Pin It
Favorite

CD Reviews 

by Michael Bowen and Ted S. McGregor Jr.


The Fred Hersch Ensemble


Leaves of Grass FIVE STARS





As Fred Hersch points out in his liner notes, since the syncopated rhythms of Walt Whitman's poems led directly to the bebop of the Beat Poets, why not set Leaves of Grass to jazz? Selecting 17 passages from Whitman -- 11 of them from Song of Myself -- Hersch adds four horn players, a cellist and two vocalists to his trio to create "a small-scale oratorio." Kate McGarry caresses the spiritual lyrics in "Song of the Universal"; in "The Mystic Trumpeter," she scats with Ralph Alessi, who in turn contributes a cutesy trill on flugelhorn at the outset of "I Celebrate Myself." On "The Sleepers," Whitman's fantasy of universal brotherhood, Tony Malaby's tenor sax complements Kurt Elling's falsetto, with the rhythm section providing a sleepy, minimalist drone. In "A Child Said, 'What Is the Grass?'" Hersch's orchestration soars from tenderness to ecstasy.


Most people, perhaps understandably, will browse over jazz-piano-guy-with-nerdy-name-plus-some-poet and walk on by. But if the Venn diagrams of your interests include Whitman and jazz, why not have them intersect? What I assume, you shall assume; we contain multitudes. So does Leaves of Grass. -- Michael Bowen





Joseph Arthur


Our Shadows Will Remain FOUR STARS





You'd think a guy with an Entertainment Weekly Record of the Year award (for 2000's Come To Where I'm From) would stay the course. Nope. Joseph Arthur moved to New Orleans to work on Our Shadows Will Remain. As a result, he's grown out of the songwriter-with-a-guitar niche; this album is wildly orchestrated -- with drum machines, vocal modulations and even the City of Prague Philharmonic. But it's not overblown. In fact, if he wanted to, Arthur could be a straight-ahead pop songwriter (proven by his contribution to the Shrek 2 soundtrack, "You're So True"). But he's just too tortured an artist (especially on "Stumble and Pain" and "Leave Us Alone") to take that route.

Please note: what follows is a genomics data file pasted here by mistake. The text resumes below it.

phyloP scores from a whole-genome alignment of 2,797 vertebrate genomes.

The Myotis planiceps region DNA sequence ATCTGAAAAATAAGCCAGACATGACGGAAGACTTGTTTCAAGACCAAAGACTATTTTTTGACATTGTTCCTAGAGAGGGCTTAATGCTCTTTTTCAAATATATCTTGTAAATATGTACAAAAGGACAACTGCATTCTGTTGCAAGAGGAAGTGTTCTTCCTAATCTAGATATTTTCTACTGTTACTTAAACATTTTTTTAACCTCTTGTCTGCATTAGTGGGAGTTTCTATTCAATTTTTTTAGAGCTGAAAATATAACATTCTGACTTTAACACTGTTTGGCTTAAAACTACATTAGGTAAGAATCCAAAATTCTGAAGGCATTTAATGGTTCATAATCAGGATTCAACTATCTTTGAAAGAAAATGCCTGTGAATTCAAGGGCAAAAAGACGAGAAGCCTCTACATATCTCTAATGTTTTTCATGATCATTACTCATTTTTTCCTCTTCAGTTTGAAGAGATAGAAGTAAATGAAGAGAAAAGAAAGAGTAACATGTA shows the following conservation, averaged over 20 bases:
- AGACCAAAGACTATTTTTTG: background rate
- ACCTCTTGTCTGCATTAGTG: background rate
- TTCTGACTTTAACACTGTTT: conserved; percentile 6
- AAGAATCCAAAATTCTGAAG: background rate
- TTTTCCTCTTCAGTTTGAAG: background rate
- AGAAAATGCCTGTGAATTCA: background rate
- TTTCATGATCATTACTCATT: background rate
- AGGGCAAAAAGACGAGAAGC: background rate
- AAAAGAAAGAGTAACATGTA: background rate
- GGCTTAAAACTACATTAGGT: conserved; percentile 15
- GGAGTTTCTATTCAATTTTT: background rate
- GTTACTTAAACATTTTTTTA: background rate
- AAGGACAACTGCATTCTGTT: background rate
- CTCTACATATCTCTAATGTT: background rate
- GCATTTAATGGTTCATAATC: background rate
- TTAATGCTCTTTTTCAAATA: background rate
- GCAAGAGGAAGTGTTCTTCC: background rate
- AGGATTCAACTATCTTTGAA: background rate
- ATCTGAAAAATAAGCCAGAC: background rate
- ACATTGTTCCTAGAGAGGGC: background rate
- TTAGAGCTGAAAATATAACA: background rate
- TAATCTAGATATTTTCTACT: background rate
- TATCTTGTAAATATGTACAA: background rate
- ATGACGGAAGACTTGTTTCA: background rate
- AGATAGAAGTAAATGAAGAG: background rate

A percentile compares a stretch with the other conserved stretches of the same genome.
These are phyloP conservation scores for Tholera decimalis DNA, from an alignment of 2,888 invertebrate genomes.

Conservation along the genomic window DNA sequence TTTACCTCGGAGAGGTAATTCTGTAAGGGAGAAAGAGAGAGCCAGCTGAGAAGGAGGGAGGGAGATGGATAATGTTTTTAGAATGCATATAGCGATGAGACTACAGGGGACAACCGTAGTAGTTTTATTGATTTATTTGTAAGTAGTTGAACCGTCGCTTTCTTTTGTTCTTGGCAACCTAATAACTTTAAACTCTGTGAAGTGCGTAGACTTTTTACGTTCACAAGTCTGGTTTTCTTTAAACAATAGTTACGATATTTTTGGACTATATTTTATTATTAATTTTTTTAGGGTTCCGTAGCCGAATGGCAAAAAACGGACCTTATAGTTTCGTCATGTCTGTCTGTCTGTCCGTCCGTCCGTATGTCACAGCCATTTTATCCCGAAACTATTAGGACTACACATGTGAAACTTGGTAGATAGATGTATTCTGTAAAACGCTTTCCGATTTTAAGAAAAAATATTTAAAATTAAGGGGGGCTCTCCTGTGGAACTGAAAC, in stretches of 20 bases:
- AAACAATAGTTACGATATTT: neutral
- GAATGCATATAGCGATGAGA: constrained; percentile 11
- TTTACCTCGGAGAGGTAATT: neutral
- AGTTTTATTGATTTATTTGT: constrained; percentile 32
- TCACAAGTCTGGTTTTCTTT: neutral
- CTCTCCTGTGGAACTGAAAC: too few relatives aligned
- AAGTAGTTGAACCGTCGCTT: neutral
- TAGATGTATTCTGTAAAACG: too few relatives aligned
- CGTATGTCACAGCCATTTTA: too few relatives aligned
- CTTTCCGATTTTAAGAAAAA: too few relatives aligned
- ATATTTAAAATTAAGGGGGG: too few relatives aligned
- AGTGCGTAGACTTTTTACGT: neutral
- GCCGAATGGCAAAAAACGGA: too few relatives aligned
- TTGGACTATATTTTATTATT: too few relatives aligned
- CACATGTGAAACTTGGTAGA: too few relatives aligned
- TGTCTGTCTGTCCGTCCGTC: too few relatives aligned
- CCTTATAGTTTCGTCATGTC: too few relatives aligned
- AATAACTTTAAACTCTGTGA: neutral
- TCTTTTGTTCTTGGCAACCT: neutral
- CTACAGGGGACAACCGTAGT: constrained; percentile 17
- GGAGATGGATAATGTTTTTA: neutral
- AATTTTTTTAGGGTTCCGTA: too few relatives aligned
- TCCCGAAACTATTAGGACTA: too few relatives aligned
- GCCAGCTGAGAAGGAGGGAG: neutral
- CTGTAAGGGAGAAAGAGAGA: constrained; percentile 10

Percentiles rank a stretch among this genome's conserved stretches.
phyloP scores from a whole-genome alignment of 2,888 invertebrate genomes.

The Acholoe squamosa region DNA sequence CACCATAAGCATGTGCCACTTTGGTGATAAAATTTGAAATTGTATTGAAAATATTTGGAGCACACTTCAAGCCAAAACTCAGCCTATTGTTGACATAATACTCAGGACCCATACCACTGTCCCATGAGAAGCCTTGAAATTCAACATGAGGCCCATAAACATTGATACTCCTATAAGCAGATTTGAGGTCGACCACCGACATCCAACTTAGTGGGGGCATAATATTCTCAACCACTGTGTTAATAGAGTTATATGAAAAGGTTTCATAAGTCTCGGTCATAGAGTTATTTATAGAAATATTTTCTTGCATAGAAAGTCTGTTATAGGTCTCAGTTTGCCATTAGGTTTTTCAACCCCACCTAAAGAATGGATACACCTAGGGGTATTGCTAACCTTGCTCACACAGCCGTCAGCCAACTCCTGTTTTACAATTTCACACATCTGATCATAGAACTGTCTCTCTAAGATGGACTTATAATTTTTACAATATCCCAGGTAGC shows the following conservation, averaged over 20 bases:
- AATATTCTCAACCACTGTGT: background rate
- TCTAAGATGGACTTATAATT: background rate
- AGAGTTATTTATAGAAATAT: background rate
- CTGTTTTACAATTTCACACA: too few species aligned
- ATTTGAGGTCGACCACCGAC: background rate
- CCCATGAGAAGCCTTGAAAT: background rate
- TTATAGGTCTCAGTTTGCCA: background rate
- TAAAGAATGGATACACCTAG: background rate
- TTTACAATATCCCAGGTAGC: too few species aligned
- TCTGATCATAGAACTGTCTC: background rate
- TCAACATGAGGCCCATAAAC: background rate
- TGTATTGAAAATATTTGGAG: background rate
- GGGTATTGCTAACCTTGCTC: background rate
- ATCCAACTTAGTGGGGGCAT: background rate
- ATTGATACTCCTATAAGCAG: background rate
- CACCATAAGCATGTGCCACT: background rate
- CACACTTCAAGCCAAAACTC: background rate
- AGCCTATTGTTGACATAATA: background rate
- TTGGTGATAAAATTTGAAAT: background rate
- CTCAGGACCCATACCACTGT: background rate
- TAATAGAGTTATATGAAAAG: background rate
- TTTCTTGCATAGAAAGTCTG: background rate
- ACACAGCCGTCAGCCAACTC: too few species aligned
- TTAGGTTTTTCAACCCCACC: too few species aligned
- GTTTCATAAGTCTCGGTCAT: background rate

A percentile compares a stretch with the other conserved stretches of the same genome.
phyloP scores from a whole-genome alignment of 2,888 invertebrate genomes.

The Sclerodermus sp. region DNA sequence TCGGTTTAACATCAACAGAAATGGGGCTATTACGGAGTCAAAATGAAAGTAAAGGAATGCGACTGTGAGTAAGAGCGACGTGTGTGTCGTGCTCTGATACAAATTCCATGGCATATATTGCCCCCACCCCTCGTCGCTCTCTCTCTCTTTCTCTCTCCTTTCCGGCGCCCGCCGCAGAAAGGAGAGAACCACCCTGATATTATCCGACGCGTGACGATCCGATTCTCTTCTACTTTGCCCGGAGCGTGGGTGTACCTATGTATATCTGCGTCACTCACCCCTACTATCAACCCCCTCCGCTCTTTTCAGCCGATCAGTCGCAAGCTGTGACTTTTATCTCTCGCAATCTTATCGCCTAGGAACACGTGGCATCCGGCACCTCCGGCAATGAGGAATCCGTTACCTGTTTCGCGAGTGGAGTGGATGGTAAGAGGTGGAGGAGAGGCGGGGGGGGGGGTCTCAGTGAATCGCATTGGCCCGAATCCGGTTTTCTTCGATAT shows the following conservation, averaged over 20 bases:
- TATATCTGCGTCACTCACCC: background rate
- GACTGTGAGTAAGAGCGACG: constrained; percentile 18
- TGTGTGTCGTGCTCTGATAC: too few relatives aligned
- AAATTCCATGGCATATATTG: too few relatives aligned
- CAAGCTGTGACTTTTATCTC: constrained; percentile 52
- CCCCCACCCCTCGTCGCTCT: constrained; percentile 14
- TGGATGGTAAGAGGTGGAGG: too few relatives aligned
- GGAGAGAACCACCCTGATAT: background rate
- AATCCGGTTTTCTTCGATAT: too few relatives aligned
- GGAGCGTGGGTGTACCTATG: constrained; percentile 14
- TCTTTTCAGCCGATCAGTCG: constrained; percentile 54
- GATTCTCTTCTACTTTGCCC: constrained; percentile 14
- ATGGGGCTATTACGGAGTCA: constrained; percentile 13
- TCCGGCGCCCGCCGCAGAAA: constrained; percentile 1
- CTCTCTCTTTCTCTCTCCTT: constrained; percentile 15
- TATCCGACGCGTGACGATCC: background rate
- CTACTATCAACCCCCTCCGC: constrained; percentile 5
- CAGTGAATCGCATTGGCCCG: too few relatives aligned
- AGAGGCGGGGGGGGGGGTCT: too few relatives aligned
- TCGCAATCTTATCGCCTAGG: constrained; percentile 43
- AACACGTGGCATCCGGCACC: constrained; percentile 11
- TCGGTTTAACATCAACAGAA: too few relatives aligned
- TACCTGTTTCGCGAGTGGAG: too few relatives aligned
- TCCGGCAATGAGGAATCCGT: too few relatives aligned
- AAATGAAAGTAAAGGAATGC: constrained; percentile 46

Still, there are plenty of memorable melodies here: "Can't Exist" recalls the raw fun of the Replacements. And "Wasted" could be thrown up on the turntable of any New York dancehall. Some of this stuff is too dark for me, but there's so much going on in these songs that you just keep listening. -- Ted S. McGregor Jr.





Publication date: 2/17/05
  • Pin It

Latest in Comment

  • Women's Movement
  • Women's Movement

    The Zags are thrilling their fans and filling the stands in a way few women's programs are anywhere
    • Dec 17, 2014
  • Cultural Warrior
  • Cultural Warrior

    Publisher's Note
    • Dec 17, 2014
  • Sorry, Senator Risch
  • Sorry, Senator Risch

    But transparency isn't the problem with torture
    • Dec 17, 2014
  • More »

Comments

Subscribe to this thread:

Add a comment

Today | Fri | Sat | Sun | Mon | Tue | Wed
A T. Rex Named Sue

A T. Rex Named Sue @ Mobius Science Center

Tuesdays-Sundays. Continues through Jan. 4

All of today's events | Staff Picks

Most Commented On

  • Let Us Breathe

    Spokane joins national protests over the failure to indict white officers for killing black civilians
    • Dec 10, 2014
  • Screw Big Cities

    A mid-sized manifesto
    • Dec 3, 2014
  • More »

© 2014 Inlander
Website powered by Foundation